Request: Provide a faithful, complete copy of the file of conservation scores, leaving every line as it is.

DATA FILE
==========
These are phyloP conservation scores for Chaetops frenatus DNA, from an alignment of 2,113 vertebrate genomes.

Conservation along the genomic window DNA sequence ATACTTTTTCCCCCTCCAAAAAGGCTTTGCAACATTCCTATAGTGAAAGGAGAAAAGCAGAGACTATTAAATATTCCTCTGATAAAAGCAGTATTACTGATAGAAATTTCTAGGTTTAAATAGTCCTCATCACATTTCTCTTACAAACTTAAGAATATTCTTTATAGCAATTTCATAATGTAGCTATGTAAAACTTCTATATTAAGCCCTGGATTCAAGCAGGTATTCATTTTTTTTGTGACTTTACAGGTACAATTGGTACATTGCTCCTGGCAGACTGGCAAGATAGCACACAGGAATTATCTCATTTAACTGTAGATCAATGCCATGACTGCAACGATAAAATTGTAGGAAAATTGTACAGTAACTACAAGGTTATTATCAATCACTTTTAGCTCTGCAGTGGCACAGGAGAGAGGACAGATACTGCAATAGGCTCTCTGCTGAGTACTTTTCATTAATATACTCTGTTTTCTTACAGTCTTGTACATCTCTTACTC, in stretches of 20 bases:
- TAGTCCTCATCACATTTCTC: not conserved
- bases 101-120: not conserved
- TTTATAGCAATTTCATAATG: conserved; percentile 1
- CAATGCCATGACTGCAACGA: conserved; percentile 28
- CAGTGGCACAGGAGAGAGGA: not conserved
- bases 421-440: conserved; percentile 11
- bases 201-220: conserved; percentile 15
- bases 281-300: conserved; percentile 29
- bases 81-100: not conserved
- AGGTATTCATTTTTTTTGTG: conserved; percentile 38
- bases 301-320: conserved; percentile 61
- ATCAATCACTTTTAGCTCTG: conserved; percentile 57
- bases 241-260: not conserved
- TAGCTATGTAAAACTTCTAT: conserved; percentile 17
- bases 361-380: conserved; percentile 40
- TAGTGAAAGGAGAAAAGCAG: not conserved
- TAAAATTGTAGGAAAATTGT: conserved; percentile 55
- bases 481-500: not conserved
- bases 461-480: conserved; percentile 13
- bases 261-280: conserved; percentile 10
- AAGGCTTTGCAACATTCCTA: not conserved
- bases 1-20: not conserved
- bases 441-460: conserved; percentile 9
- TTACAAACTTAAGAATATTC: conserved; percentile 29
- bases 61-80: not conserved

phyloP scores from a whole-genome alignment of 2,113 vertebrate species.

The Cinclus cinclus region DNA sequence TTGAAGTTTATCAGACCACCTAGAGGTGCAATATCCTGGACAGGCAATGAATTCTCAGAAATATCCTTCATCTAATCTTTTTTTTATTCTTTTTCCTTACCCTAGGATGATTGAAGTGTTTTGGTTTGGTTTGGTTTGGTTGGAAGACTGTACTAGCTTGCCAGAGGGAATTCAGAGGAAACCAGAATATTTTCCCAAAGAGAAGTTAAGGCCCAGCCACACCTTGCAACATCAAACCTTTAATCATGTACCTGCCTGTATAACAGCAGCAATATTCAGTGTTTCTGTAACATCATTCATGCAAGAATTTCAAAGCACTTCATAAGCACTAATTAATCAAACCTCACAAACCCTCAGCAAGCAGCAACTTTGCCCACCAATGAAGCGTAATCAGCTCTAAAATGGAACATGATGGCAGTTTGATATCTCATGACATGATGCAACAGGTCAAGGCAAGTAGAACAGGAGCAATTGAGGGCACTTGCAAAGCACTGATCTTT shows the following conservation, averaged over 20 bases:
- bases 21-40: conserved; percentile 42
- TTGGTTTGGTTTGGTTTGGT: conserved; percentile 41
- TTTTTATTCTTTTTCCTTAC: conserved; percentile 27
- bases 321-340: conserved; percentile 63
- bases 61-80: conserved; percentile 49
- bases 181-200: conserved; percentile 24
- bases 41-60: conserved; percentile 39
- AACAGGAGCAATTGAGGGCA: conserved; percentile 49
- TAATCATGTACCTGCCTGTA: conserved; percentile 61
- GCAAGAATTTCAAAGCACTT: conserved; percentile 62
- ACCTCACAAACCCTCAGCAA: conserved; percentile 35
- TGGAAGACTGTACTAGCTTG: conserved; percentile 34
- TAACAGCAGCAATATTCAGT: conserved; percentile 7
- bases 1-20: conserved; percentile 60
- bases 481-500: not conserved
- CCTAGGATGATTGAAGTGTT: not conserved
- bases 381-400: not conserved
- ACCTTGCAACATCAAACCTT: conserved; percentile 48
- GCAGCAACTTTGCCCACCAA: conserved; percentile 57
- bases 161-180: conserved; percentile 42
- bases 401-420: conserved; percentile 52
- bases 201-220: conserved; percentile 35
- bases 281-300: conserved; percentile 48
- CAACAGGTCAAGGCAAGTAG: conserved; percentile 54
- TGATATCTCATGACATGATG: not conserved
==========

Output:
These are phyloP conservation scores for Chaetops frenatus DNA, from an alignment of 2,113 vertebrate genomes.

Conservation along the genomic window DNA sequence ATACTTTTTCCCCCTCCAAAAAGGCTTTGCAACATTCCTATAGTGAAAGGAGAAAAGCAGAGACTATTAAATATTCCTCTGATAAAAGCAGTATTACTGATAGAAATTTCTAGGTTTAAATAGTCCTCATCACATTTCTCTTACAAACTTAAGAATATTCTTTATAGCAATTTCATAATGTAGCTATGTAAAACTTCTATATTAAGCCCTGGATTCAAGCAGGTATTCATTTTTTTTGTGACTTTACAGGTACAATTGGTACATTGCTCCTGGCAGACTGGCAAGATAGCACACAGGAATTATCTCATTTAACTGTAGATCAATGCCATGACTGCAACGATAAAATTGTAGGAAAATTGTACAGTAACTACAAGGTTATTATCAATCACTTTTAGCTCTGCAGTGGCACAGGAGAGAGGACAGATACTGCAATAGGCTCTCTGCTGAGTACTTTTCATTAATATACTCTGTTTTCTTACAGTCTTGTACATCTCTTACTC, in stretches of 20 bases:
- TAGTCCTCATCACATTTCTC: not conserved
- bases 101-120: not conserved
- TTTATAGCAATTTCATAATG: conserved; percentile 1
- CAATGCCATGACTGCAACGA: conserved; percentile 28
- CAGTGGCACAGGAGAGAGGA: not conserved
- bases 421-440: conserved; percentile 11
- bases 201-220: conserved; percentile 15
- bases 281-300: conserved; percentile 29
- bases 81-100: not conserved
- AGGTATTCATTTTTTTTGTG: conserved; percentile 38
- bases 301-320: conserved; percentile 61
- ATCAATCACTTTTAGCTCTG: conserved; percentile 57
- bases 241-260: not conserved
- TAGCTATGTAAAACTTCTAT: conserved; percentile 17
- bases 361-380: conserved; percentile 40
- TAGTGAAAGGAGAAAAGCAG: not conserved
- TAAAATTGTAGGAAAATTGT: conserved; percentile 55
- bases 481-500: not conserved
- bases 461-480: conserved; percentile 13
- bases 261-280: conserved; percentile 10
- AAGGCTTTGCAACATTCCTA: not conserved
- bases 1-20: not conserved
- bases 441-460: conserved; percentile 9
- TTACAAACTTAAGAATATTC: conserved; percentile 29
- bases 61-80: not conserved

phyloP scores from a whole-genome alignment of 2,113 vertebrate species.

The Cinclus cinclus region DNA sequence TTGAAGTTTATCAGACCACCTAGAGGTGCAATATCCTGGACAGGCAATGAATTCTCAGAAATATCCTTCATCTAATCTTTTTTTTATTCTTTTTCCTTACCCTAGGATGATTGAAGTGTTTTGGTTTGGTTTGGTTTGGTTGGAAGACTGTACTAGCTTGCCAGAGGGAATTCAGAGGAAACCAGAATATTTTCCCAAAGAGAAGTTAAGGCCCAGCCACACCTTGCAACATCAAACCTTTAATCATGTACCTGCCTGTATAACAGCAGCAATATTCAGTGTTTCTGTAACATCATTCATGCAAGAATTTCAAAGCACTTCATAAGCACTAATTAATCAAACCTCACAAACCCTCAGCAAGCAGCAACTTTGCCCACCAATGAAGCGTAATCAGCTCTAAAATGGAACATGATGGCAGTTTGATATCTCATGACATGATGCAACAGGTCAAGGCAAGTAGAACAGGAGCAATTGAGGGCACTTGCAAAGCACTGATCTTT shows the following conservation, averaged over 20 bases:
- bases 21-40: conserved; percentile 42
- TTGGTTTGGTTTGGTTTGGT: conserved; percentile 41
- TTTTTATTCTTTTTCCTTAC: conserved; percentile 27
- bases 321-340: conserved; percentile 63
- bases 61-80: conserved; percentile 49
- bases 181-200: conserved; percentile 24
- bases 41-60: conserved; percentile 39
- AACAGGAGCAATTGAGGGCA: conserved; percentile 49
- TAATCATGTACCTGCCTGTA: conserved; percentile 61
- GCAAGAATTTCAAAGCACTT: conserved; percentile 62
- ACCTCACAAACCCTCAGCAA: conserved; percentile 35
- TGGAAGACTGTACTAGCTTG: conserved; percentile 34
- TAACAGCAGCAATATTCAGT: conserved; percentile 7
- bases 1-20: conserved; percentile 60
- bases 481-500: not conserved
- CCTAGGATGATTGAAGTGTT: not conserved
- bases 381-400: not conserved
- ACCTTGCAACATCAAACCTT: conserved; percentile 48
- GCAGCAACTTTGCCCACCAA: conserved; percentile 57
- bases 161-180: conserved; percentile 42
- bases 401-420: conserved; percentile 52
- bases 201-220: conserved; percentile 35
- bases 281-300: conserved; percentile 48
- CAACAGGTCAAGGCAAGTAG: conserved; percentile 54
- TGATATCTCATGACATGATG: not conserved